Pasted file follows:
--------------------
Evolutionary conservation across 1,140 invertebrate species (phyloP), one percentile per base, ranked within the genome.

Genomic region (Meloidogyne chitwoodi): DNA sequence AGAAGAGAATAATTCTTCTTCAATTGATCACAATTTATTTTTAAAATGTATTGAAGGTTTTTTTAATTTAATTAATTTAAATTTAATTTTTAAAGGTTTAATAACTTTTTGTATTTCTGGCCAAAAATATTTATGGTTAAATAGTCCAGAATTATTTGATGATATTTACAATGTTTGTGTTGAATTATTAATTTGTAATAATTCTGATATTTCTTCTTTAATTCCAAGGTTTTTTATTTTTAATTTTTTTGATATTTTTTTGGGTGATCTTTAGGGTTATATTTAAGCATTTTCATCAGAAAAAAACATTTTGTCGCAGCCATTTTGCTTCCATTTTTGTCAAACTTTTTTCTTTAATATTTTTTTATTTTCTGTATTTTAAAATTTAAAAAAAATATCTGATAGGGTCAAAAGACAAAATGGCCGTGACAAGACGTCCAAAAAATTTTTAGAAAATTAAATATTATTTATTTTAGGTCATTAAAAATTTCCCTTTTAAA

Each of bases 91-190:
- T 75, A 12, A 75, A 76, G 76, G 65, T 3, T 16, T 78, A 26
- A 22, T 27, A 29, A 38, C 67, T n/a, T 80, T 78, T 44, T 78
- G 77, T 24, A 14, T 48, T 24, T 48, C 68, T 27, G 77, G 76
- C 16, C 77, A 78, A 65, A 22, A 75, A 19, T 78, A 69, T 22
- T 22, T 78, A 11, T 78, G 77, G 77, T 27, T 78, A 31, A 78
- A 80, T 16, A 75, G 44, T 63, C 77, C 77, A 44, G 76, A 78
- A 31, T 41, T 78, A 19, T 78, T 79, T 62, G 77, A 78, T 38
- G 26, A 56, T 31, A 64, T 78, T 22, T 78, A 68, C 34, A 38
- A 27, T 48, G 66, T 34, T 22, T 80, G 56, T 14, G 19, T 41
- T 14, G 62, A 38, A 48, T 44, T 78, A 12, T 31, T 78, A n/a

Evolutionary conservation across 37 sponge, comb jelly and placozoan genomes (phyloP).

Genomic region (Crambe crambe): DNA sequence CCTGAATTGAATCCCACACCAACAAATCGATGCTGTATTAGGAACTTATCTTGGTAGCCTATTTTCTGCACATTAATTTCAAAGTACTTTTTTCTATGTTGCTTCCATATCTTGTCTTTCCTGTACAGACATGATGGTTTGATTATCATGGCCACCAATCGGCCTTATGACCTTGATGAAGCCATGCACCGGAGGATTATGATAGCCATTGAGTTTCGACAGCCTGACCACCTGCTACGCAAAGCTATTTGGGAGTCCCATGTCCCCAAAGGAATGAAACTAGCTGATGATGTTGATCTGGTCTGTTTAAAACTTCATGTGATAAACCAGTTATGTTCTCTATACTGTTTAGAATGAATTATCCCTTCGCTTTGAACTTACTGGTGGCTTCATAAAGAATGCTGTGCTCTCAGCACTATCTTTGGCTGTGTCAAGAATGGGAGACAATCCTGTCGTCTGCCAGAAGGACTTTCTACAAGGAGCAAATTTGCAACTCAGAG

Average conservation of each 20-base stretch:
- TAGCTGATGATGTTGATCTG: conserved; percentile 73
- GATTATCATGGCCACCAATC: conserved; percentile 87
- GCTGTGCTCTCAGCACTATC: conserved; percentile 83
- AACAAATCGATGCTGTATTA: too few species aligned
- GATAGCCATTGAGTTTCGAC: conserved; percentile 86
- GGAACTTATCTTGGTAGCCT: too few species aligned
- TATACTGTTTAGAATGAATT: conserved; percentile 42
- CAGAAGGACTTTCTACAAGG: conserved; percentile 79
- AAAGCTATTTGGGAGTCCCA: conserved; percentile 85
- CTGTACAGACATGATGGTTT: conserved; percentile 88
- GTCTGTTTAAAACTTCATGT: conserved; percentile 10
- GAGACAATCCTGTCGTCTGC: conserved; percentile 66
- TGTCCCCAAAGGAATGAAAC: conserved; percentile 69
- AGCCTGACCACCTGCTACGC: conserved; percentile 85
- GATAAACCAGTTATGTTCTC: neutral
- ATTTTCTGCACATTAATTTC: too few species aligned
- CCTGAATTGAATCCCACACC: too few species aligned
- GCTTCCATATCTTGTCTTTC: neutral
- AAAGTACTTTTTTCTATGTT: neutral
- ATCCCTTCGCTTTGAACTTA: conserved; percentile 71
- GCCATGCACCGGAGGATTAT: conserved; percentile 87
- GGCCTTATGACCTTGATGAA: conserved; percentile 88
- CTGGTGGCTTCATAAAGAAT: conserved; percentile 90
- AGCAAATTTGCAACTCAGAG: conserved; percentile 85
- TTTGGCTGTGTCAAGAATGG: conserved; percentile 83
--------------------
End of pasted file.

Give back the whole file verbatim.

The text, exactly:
Evolutionary conservation across 1,140 invertebrate species (phyloP), one percentile per base, ranked within the genome.

Genomic region (Meloidogyne chitwoodi): DNA sequence AGAAGAGAATAATTCTTCTTCAATTGATCACAATTTATTTTTAAAATGTATTGAAGGTTTTTTTAATTTAATTAATTTAAATTTAATTTTTAAAGGTTTAATAACTTTTTGTATTTCTGGCCAAAAATATTTATGGTTAAATAGTCCAGAATTATTTGATGATATTTACAATGTTTGTGTTGAATTATTAATTTGTAATAATTCTGATATTTCTTCTTTAATTCCAAGGTTTTTTATTTTTAATTTTTTTGATATTTTTTTGGGTGATCTTTAGGGTTATATTTAAGCATTTTCATCAGAAAAAAACATTTTGTCGCAGCCATTTTGCTTCCATTTTTGTCAAACTTTTTTCTTTAATATTTTTTTATTTTCTGTATTTTAAAATTTAAAAAAAATATCTGATAGGGTCAAAAGACAAAATGGCCGTGACAAGACGTCCAAAAAATTTTTAGAAAATTAAATATTATTTATTTTAGGTCATTAAAAATTTCCCTTTTAAA

Each of bases 91-190:
- T 75, A 12, A 75, A 76, G 76, G 65, T 3, T 16, T 78, A 26
- A 22, T 27, A 29, A 38, C 67, T n/a, T 80, T 78, T 44, T 78
- G 77, T 24, A 14, T 48, T 24, T 48, C 68, T 27, G 77, G 76
- C 16, C 77, A 78, A 65, A 22, A 75, A 19, T 78, A 69, T 22
- T 22, T 78, A 11, T 78, G 77, G 77, T 27, T 78, A 31, A 78
- A 80, T 16, A 75, G 44, T 63, C 77, C 77, A 44, G 76, A 78
- A 31, T 41, T 78, A 19, T 78, T 79, T 62, G 77, A 78, T 38
- G 26, A 56, T 31, A 64, T 78, T 22, T 78, A 68, C 34, A 38
- A 27, T 48, G 66, T 34, T 22, T 80, G 56, T 14, G 19, T 41
- T 14, G 62, A 38, A 48, T 44, T 78, A 12, T 31, T 78, A n/a

Evolutionary conservation across 37 sponge, comb jelly and placozoan genomes (phyloP).

Genomic region (Crambe crambe): DNA sequence CCTGAATTGAATCCCACACCAACAAATCGATGCTGTATTAGGAACTTATCTTGGTAGCCTATTTTCTGCACATTAATTTCAAAGTACTTTTTTCTATGTTGCTTCCATATCTTGTCTTTCCTGTACAGACATGATGGTTTGATTATCATGGCCACCAATCGGCCTTATGACCTTGATGAAGCCATGCACCGGAGGATTATGATAGCCATTGAGTTTCGACAGCCTGACCACCTGCTACGCAAAGCTATTTGGGAGTCCCATGTCCCCAAAGGAATGAAACTAGCTGATGATGTTGATCTGGTCTGTTTAAAACTTCATGTGATAAACCAGTTATGTTCTCTATACTGTTTAGAATGAATTATCCCTTCGCTTTGAACTTACTGGTGGCTTCATAAAGAATGCTGTGCTCTCAGCACTATCTTTGGCTGTGTCAAGAATGGGAGACAATCCTGTCGTCTGCCAGAAGGACTTTCTACAAGGAGCAAATTTGCAACTCAGAG

Average conservation of each 20-base stretch:
- TAGCTGATGATGTTGATCTG: conserved; percentile 73
- GATTATCATGGCCACCAATC: conserved; percentile 87
- GCTGTGCTCTCAGCACTATC: conserved; percentile 83
- AACAAATCGATGCTGTATTA: too few species aligned
- GATAGCCATTGAGTTTCGAC: conserved; percentile 86
- GGAACTTATCTTGGTAGCCT: too few species aligned
- TATACTGTTTAGAATGAATT: conserved; percentile 42
- CAGAAGGACTTTCTACAAGG: conserved; percentile 79
- AAAGCTATTTGGGAGTCCCA: conserved; percentile 85
- CTGTACAGACATGATGGTTT: conserved; percentile 88
- GTCTGTTTAAAACTTCATGT: conserved; percentile 10
- GAGACAATCCTGTCGTCTGC: conserved; percentile 66
- TGTCCCCAAAGGAATGAAAC: conserved; percentile 69
- AGCCTGACCACCTGCTACGC: conserved; percentile 85
- GATAAACCAGTTATGTTCTC: neutral
- ATTTTCTGCACATTAATTTC: too few species aligned
- CCTGAATTGAATCCCACACC: too few species aligned
- GCTTCCATATCTTGTCTTTC: neutral
- AAAGTACTTTTTTCTATGTT: neutral
- ATCCCTTCGCTTTGAACTTA: conserved; percentile 71
- GCCATGCACCGGAGGATTAT: conserved; percentile 87
- GGCCTTATGACCTTGATGAA: conserved; percentile 88
- CTGGTGGCTTCATAAAGAAT: conserved; percentile 90
- AGCAAATTTGCAACTCAGAG: conserved; percentile 85
- TTTGGCTGTGTCAAGAATGG: conserved; percentile 83